This week, I had the amazing opportunity to do a webcast for the PASS High Availability and Disaster Recovery Virtual Chapter covering the five things that you need to consider when deploying SQL Server Failover Clustered Instances (FCI) and Availability Group (AG) replicas in a Disaster Recovery Site.
I’ve written several blog posts about this topic and have helped customers implement their SQL Server FCIs and AGs across multiple data centers. And it’s always interesting to see different reactions from both my customers and those who attend my presentations when I talk about these things – especially the SQL Server DBAs. That’s because all of these things have nothing to do with SQL Server.
I remember one guy asking, “If these have nothing to do with SQL Server, then, why do we need to know them? It’s not part of my job description.“
While these things have nothing to do with SQL Server, the availability and reliability of our SQL Server FCIs and AGs are very much dependent on them. As SQL Server DBAs, your job is now dependent on the things that you’re not even aware are dependent on. If you know that your job is dependent on something, you certainly wouldn’t brush that aside and claim that it isn’t part of your job description, would you?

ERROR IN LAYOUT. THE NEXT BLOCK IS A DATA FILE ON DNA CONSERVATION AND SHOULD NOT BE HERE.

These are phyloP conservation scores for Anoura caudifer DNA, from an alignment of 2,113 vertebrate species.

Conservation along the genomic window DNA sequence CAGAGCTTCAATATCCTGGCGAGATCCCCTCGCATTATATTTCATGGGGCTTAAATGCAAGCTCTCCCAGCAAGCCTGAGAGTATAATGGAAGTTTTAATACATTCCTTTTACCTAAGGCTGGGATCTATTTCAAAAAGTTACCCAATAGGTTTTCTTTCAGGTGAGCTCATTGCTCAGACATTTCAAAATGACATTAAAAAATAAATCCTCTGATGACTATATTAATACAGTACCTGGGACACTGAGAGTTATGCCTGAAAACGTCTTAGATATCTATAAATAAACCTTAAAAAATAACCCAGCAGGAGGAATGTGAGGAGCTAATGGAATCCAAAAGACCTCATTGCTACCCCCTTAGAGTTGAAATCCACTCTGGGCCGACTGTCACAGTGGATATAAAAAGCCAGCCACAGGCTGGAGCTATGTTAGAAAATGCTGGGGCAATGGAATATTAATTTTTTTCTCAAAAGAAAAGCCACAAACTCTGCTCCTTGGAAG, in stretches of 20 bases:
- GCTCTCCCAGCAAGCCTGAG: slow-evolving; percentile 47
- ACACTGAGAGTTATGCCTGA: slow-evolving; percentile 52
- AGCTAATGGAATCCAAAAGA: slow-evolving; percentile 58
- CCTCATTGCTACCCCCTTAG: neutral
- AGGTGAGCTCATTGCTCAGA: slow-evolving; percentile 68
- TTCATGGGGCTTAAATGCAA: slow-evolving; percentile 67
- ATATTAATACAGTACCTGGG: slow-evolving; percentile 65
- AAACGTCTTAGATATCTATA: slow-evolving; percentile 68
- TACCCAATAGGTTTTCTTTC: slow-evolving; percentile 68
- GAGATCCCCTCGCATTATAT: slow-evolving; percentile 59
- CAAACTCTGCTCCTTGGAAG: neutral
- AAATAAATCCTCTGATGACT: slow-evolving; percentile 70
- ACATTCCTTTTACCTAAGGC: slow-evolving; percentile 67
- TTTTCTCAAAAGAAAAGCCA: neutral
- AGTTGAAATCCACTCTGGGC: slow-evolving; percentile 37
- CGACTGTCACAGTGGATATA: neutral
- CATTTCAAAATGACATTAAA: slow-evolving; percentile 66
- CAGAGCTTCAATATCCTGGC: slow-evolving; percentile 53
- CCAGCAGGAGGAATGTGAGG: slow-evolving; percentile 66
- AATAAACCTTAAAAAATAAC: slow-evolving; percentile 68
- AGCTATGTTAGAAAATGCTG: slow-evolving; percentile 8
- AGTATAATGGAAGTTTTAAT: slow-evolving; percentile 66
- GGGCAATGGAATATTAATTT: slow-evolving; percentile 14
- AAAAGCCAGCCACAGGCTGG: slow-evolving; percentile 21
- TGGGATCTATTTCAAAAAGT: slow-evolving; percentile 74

And that’s the premise of this presentation. It doesn’t only help you become a better SQL Server DBA, it helps you improve your non-technical skills as well like communication and team work.
Feeling helpless and confused when dealing with Windows Server Failover Clustering (WSFC) for your SQL Server databases?
You’re not alone. I’ve heard the same thing from thousands of SQL Server administrators throughout my entire career. These are just a few of them.
“How do I properly size the server, storage, network and all the AD settings which we do not have any control over?”
“I don’t quite understand how the Windows portion of the cluster operates and interacts with what SQL controls.”
“I’m unfamiliar with multi-site clustering.”
“Our servers are setup and configured by our parent company, so we don’t really get much experience with setting up Failover Clusters.“
If you feel the same way, then, this course is for you. It’s a simple and easy-to-understand way for you to learn and master how Windows Server Failover Clusters can keep your SQL Server databases highly available. Be confident in designing, building and managing SQL Server databases running on Windows Server Failover Clusters.
But don’t take my word for it. Here’s what my students have to say about the course.
“The techniques presented were very valuable, and used them the following week when I was paged on an issue.”
“Thanks again for giving me confidence and teaching all this stuff about failover clusters.”
“I’m so gladdddddd that I took this course!!”
“Now I got better knowledge to setup the Windows FC ENVIRONMENT (DC) for SQL Server FCI and AlwaysON.”